Cliche you say?

Dead as a door nail. Stiff as a board. Up and died.

If I had a nickle for every time you’ve asked me that, I’d be rich. In for a penny, in for a pound. Money doesn’t grow on trees.

No rhyme, no reason. Say what! What you talkin’ about,…….?

Cat got your tongue? Look what the cat brought in. Dead dog serious.

And trillions more.

In writing, stay as far a way from using cliches as you can. Yeah, it’s easy to fall back into things we’re heard time and time again. Because they’re comfortable, right? But they’re tired, give ’em a break.

If the original writer can spring forth a good saying, shoot, so can you. The only reason the grass is greener on the other side is because you didn’t have to come up with it. Be the one to write your own cliches for your story. If I’ve read the same expression over and over again, I get board and tend to stop reading. Might forget who the author was as well.

So, if somebody has died, ” They took a detour and found the six-foot underbelly of this life.”. Not: Clocked out, or  Kicked the Bucket. Use something from your own imagination.  You know, the little guy inside your head that paints your pictures. Get him to find the tack in your sand pile.

The sweet side of success: we all want it, but to get it, it has to come from you. It’s your story, your name, say it your way! Not like in this blog, that’s chock full of cliches!

So, if a tree hasn’t jumped out in front of you and smacked you silly, give it your own take. I’m coloring within the edges of my brain just to write this. And I know I’ll come up with some cliches for my own story.

Doree L Anderson

 

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K.I.S.S.

Do you recall the saying ‘keep it simple, stupid?’ Or k.i.s.s.?

I do. I don’t remember how many teachers, in English or Art class, that utilized this particular acronym, reminding us that the simpler we make our sentences or our masterpieces, the easier it is for others to understand or evaluate it. Make it hard or in need of dissection and some say ‘forget about it,’ and move on.

Okay, no problems there. I was raised on the great literature of Fun with Dick and Jane. I can’t remember how many times I was entertained with “See Spot run.” But that doesn’t mean I don’t love to sink my teeth into a great read from Tolstoy, Clancy, or King.

The other day, this sentence was brought forth on my facebook page:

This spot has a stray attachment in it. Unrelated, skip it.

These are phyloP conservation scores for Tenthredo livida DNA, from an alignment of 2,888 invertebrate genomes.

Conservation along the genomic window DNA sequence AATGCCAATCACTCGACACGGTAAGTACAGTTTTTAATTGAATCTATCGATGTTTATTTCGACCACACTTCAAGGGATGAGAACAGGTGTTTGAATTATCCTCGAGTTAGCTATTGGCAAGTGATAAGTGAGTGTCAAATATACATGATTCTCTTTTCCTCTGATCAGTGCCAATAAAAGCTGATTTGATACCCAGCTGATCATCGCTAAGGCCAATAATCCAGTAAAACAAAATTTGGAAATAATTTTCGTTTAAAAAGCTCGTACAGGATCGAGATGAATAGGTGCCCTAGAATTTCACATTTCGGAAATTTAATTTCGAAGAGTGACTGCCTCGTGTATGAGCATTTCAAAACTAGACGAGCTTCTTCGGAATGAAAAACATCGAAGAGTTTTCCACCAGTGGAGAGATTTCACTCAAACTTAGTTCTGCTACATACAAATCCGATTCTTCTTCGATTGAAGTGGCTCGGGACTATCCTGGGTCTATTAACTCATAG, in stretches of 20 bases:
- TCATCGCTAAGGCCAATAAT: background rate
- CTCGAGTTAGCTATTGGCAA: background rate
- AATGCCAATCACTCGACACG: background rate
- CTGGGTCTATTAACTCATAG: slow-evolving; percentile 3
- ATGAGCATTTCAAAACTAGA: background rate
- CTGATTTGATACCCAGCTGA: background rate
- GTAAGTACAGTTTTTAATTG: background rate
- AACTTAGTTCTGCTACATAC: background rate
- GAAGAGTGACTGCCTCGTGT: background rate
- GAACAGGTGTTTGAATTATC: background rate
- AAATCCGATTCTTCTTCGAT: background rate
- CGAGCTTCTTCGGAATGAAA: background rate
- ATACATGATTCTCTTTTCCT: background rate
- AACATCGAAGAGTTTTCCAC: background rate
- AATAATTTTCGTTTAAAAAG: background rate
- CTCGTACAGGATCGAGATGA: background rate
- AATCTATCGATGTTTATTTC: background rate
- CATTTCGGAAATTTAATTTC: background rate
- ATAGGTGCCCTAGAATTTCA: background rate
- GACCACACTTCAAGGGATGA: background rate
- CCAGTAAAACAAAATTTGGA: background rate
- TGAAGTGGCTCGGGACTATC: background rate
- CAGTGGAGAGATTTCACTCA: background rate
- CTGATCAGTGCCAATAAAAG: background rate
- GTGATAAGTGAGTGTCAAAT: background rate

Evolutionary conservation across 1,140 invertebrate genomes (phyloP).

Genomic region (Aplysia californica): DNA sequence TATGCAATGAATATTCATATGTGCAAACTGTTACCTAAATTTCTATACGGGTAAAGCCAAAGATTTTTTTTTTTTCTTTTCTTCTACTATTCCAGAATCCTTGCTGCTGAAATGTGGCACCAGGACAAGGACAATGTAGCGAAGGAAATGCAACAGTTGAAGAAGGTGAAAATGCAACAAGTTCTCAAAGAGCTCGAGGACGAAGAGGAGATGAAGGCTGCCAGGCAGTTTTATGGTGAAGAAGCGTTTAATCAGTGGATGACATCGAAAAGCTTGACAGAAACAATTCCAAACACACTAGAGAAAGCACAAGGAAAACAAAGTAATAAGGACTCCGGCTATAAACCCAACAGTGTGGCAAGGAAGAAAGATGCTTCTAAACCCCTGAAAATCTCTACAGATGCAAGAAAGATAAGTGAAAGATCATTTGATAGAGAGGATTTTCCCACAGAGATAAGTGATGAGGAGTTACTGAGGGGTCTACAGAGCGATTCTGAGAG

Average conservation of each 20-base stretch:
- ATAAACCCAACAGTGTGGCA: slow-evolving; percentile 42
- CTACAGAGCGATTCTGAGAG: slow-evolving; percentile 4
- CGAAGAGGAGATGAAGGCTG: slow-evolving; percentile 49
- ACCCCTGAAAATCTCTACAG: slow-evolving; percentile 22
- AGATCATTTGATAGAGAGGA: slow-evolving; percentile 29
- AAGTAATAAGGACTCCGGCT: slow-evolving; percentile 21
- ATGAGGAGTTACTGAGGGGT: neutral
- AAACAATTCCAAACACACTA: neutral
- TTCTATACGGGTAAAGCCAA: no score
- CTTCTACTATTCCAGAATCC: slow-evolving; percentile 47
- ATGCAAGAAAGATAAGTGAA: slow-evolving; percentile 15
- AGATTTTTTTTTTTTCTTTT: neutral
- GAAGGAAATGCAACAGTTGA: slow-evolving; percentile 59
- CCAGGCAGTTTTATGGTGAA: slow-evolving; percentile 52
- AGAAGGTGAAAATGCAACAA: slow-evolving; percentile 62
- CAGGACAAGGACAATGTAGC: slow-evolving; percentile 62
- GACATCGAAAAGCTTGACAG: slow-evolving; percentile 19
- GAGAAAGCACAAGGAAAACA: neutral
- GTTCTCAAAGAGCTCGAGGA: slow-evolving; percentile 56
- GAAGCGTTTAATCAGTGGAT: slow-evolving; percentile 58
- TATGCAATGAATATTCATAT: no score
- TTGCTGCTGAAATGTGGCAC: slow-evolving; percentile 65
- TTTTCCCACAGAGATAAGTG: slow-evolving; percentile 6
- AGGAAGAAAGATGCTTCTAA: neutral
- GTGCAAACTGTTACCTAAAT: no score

Mouthful, right? I read it twice and thought that whoever would put something like this in a book isn’t looking for me as a reader. I wouldn’t bother finishing this one, no way would I buy another one. I read for entertainment, not for brain stimulation. But, some people do, and if they want to read something with sentences like this in them, I say all power to you. It is a legitimate sentence. I would have given it the K.I.S.S. rule, but hey, that’s just the way Dick and Jane rolled.

Doree

They Can’t Do That

Her blue eyes rolled across the room.
The wall sat in front of the kitchen.
The clock read four-fifteen.

As I’m reading I sometimes wonder, “Gee, can they do that?”

In reality, no. In writing licensing, no. In other words –
Her blue eyes can’t roll anywhere without assistance from the owner of said eyes. Therefore, this should be written as “she rolled or scanned her eyes across the room.”
As for the wall, only in a haunted house can a wall sit. This is an inanimate object so place it in your description. They’d built a wall in front of the kitchen area. (I’m not saying the tables didn’t dance – you have a couple of vodkas on the rocks and you can hear the curtains sing, for all I know. But the reader can’t and since it’s not an everyday run of the mill set of curtains, don’t have them sing.
And my favorite… I love reading about clocks that can read. I’ve yet to hear this, but it would seem that several writers have experienced this phenomenon.

Experience an adventure, read a book today!

Doree L. Anderson (doree.anderson@gmail.com)